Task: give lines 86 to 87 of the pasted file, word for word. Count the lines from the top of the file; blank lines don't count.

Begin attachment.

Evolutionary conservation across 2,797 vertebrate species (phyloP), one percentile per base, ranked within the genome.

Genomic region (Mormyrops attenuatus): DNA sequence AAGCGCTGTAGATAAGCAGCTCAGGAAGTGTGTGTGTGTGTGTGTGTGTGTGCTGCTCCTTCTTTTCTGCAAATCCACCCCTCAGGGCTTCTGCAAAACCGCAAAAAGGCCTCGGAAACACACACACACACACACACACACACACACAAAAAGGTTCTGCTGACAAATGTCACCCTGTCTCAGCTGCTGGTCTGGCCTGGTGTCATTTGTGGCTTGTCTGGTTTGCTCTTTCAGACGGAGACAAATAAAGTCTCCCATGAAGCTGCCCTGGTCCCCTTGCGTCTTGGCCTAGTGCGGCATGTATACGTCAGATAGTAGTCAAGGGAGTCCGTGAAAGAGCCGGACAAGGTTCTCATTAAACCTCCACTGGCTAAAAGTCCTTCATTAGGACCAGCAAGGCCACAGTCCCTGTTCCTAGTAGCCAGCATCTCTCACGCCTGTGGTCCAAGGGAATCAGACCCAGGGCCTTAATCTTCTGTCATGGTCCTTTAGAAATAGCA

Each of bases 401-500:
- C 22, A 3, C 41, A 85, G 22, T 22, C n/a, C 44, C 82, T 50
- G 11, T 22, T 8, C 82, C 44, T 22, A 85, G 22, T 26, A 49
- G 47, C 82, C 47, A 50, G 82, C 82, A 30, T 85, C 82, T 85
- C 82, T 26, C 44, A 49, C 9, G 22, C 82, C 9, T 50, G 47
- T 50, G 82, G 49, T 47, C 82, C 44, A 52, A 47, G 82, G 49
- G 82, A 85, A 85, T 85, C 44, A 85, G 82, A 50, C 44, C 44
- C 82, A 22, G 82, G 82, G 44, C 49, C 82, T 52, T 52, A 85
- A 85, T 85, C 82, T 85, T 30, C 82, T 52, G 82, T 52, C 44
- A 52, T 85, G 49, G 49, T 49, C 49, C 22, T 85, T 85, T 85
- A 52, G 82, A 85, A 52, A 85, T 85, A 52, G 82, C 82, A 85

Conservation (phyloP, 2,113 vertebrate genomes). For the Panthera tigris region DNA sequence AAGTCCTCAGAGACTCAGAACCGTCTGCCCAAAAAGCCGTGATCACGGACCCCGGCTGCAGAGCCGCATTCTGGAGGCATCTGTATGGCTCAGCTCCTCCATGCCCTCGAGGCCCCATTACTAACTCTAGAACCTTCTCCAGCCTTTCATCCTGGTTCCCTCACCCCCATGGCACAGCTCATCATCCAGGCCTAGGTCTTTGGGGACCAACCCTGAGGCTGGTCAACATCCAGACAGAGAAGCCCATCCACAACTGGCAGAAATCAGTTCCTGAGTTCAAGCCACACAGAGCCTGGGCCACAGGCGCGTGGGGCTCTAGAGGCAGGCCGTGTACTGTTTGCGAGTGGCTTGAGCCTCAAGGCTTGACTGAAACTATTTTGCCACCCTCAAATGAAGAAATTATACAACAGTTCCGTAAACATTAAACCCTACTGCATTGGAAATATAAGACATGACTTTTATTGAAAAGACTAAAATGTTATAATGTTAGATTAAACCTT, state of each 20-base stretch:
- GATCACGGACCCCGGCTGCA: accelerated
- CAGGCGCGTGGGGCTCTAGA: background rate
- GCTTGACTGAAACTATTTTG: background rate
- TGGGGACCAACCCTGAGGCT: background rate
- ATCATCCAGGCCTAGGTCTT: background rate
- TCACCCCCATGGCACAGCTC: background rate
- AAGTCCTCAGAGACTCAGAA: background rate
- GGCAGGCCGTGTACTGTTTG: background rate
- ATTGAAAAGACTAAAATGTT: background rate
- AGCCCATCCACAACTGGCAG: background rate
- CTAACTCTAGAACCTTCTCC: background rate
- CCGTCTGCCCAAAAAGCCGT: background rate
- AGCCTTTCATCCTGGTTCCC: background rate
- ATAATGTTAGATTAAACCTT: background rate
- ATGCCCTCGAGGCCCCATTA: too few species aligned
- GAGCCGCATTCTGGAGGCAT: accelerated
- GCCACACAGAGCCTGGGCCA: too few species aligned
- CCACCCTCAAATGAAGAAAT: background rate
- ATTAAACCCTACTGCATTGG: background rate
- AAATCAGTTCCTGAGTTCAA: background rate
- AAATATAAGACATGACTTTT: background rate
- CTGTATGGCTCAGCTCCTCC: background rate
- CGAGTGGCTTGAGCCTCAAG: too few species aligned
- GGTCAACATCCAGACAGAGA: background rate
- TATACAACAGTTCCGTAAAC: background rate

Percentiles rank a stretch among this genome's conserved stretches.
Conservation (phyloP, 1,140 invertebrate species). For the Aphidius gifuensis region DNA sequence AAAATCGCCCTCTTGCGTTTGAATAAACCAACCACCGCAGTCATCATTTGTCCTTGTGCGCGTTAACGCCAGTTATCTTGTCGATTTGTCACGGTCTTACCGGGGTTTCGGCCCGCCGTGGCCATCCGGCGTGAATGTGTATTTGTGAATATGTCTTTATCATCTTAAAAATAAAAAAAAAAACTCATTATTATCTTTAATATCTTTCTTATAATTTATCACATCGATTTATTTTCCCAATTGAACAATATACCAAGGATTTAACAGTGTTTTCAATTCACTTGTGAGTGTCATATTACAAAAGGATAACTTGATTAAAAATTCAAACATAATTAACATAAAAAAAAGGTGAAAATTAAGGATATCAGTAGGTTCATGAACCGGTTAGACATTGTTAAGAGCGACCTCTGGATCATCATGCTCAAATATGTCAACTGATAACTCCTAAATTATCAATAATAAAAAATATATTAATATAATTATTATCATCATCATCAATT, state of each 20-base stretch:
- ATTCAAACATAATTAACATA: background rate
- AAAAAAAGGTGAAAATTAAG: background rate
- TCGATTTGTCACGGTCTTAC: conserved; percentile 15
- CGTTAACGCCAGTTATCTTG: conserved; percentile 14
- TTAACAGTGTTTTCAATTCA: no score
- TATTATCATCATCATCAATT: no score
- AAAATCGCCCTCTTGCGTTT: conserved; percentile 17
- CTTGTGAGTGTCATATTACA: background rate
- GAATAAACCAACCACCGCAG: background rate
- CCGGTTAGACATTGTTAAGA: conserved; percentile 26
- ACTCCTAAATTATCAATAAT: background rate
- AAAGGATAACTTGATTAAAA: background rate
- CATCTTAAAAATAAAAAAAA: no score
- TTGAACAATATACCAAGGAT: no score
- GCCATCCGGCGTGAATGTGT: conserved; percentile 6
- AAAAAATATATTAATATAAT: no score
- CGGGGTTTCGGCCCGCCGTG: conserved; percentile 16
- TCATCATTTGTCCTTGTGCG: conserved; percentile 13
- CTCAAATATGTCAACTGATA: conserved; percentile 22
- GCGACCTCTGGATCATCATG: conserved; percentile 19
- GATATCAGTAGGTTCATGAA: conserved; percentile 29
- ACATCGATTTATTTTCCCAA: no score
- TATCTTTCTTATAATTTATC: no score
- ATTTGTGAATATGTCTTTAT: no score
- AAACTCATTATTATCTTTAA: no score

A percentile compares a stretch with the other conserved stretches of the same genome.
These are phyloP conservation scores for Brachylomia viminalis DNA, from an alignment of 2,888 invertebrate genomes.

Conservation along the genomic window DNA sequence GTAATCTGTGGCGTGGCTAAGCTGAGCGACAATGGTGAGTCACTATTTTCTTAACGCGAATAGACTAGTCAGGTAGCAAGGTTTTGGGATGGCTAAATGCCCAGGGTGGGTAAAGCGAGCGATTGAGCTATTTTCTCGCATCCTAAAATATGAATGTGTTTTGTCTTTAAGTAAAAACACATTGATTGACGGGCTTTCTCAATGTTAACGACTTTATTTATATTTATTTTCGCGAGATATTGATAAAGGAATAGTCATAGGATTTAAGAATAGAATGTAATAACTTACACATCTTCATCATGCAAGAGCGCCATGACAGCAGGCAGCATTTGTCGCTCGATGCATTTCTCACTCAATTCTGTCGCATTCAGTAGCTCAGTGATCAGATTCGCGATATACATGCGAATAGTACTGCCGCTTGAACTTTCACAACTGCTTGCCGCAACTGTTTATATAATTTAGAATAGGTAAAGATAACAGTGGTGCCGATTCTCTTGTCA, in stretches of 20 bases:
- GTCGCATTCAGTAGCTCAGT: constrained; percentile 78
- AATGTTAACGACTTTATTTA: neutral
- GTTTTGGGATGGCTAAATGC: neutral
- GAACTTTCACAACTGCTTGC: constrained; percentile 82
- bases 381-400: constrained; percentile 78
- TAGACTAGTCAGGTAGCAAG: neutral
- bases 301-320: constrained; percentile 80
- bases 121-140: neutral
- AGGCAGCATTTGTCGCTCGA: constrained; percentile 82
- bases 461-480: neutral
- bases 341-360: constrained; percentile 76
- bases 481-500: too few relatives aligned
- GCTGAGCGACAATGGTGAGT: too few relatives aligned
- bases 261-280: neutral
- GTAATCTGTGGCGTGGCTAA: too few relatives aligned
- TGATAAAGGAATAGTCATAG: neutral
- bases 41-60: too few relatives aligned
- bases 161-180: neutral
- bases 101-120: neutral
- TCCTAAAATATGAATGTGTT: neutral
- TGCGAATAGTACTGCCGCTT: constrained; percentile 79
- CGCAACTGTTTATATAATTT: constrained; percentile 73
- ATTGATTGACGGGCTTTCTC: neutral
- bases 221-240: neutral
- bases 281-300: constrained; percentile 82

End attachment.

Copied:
- bases 41-60: too few relatives aligned
- bases 161-180: neutral